Calandrillo & Anderson on How Systemic Bias Distorts U.S. Legal and Regulatory Responses to Emerging Technology 

Steve Calandrillo (University of Washington – School of Law) and Nolan Anderson (Columbia Law School) have posted “Terrified by Technology: How Systemic Bias Distorts U.S. Legal and Regulatory Responses to Emerging Technology”  (University of Illinois Law Review, Vol. 2021 (Forthcoming)) on SSRN. Here is the abstract:

Americans are becoming increasingly aware of the systemic biases we possess and how those biases preclude us from collectively living out the true meaning of our national creed. But to fully understand systemic bias we must acknowledge that it is pervasive and extends beyond the contexts of race, privilege, and economic status. Understanding all forms of systemic bias helps us to better understand ourselves and our shortcomings. At first glance, a human bias against emerging technology caused by systemic risk misperception might seem uninteresting or unimportant. But this Article demonstrates how the presence of systemic bias anywhere, even in an area as unexpected as technology regulation, creates inefficiencies and inequalities that exact heavy costs in the form of human lives, standards of living, and lost economic opportunities. The decision to regulate or implement an emerging technology, like any other complex decision, naturally involves some form of cost-benefit or risk-reward analysis. However, in the context of emerging technology, that analysis is biased by systemic risk misperception. Immutable characteristics existing in emerging technology combine with interrelated characteristics in human decisionmakers and regulators to inflate perceptions of risks and depress perceptions of benefits. This artificial shifting of cost-benefit curves results in suboptimal legislative and regulatory responses to emerging technology, and ultimately, in the loss of American lives.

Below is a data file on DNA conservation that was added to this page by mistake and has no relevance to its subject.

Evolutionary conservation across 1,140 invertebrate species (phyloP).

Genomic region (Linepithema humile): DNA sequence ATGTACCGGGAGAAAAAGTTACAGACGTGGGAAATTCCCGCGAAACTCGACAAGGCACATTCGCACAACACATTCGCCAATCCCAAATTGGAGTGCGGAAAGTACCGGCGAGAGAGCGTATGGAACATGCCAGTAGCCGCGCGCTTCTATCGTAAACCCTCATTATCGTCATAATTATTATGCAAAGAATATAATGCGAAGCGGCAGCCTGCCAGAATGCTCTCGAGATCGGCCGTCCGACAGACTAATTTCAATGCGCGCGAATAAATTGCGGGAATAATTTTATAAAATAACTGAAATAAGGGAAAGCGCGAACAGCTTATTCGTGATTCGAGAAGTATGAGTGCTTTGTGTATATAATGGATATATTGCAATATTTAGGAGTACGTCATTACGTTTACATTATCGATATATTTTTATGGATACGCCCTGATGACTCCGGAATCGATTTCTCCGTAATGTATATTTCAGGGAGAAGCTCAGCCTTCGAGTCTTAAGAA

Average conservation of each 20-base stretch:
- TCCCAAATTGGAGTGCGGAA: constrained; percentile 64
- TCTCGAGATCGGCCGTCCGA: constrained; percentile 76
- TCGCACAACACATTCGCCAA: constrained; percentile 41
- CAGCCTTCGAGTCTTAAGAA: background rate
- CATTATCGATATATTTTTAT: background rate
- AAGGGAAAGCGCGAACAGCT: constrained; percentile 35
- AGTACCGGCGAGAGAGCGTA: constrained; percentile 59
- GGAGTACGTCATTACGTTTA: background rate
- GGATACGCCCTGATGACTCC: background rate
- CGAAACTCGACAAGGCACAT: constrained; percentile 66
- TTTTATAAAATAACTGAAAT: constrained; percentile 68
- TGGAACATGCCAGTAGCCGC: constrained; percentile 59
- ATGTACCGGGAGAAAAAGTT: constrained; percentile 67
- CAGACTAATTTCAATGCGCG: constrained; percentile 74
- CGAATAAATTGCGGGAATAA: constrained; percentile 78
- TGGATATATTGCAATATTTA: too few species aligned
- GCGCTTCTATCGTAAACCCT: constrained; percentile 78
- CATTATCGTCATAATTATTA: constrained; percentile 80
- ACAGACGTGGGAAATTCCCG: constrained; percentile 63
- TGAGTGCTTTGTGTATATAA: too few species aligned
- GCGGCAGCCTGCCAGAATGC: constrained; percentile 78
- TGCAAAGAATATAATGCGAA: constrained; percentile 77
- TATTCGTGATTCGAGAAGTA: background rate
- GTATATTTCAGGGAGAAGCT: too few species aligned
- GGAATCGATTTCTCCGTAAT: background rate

Napoli on The Specter of the Fairness Doctrine and its Lessons for Social Media Regulation

Philip M. Napoli (Duke University) has posted “Back from the Dead (Again): The Specter of the Fairness Doctrine and its Lessons for Social Media Regulation” on SSRN. Here is the abstract:

Debates about political bias in the content curation and moderation practices of social media platforms have spilled over into the policy realm, rekindling conversations about the Fairness Doctrine and its potential utility in possible regulatory approaches to social media. This paper revisits the history of the Fairness Doctrine and uses this history as a lens for critically examining current proposals for integrating Fairness Doctrine-like principles into a regulatory framework for social media. In addressing this topic, the first section of this paper provides a brief overview of the history of the Fairness Doctrine and how the Doctrine has informed (and misinformed) subsequent media policy debates in the years since its elimination. The second section describes how the Fairness Doctrine is being brought to bear in the contemporary debates around social media regulation. The third section offers a critical analysis of the applicability of the Fairness Doctrine to the social media context. This section considers fundamental differences between legacy and current contexts, as well as key lessons from the Fairness Doctrine that should inform current deliberations.